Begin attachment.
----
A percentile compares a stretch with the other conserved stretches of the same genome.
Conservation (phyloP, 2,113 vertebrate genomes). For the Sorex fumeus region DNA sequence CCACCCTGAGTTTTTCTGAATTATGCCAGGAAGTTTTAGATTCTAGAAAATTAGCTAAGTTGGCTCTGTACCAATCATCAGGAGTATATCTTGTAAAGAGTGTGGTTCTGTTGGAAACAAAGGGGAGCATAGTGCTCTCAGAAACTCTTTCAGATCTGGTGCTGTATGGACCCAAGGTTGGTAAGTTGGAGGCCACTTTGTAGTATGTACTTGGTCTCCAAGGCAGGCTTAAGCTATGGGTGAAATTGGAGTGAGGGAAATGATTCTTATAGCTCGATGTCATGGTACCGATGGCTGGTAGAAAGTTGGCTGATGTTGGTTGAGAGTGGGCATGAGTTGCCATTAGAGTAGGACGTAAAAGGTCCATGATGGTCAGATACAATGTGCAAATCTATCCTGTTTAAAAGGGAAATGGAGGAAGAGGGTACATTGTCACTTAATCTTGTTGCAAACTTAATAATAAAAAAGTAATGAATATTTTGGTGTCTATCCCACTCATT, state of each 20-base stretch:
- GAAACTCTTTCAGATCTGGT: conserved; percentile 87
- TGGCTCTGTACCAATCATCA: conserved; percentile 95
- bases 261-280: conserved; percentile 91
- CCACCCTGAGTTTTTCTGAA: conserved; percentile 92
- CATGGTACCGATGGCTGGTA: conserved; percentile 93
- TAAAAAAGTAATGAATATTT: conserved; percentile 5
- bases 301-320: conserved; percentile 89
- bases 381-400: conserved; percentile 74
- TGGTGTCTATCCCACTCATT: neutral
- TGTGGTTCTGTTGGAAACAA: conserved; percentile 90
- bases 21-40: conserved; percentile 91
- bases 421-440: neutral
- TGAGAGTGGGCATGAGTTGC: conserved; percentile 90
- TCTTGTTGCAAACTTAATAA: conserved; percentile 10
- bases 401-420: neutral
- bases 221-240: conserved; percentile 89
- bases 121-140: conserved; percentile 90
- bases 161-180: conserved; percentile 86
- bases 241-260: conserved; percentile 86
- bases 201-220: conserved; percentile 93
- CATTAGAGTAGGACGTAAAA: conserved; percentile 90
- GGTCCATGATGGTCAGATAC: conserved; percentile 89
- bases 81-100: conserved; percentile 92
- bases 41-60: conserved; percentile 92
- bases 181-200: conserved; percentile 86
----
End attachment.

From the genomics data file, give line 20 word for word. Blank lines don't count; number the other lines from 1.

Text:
- bases 161-180: conserved; percentile 86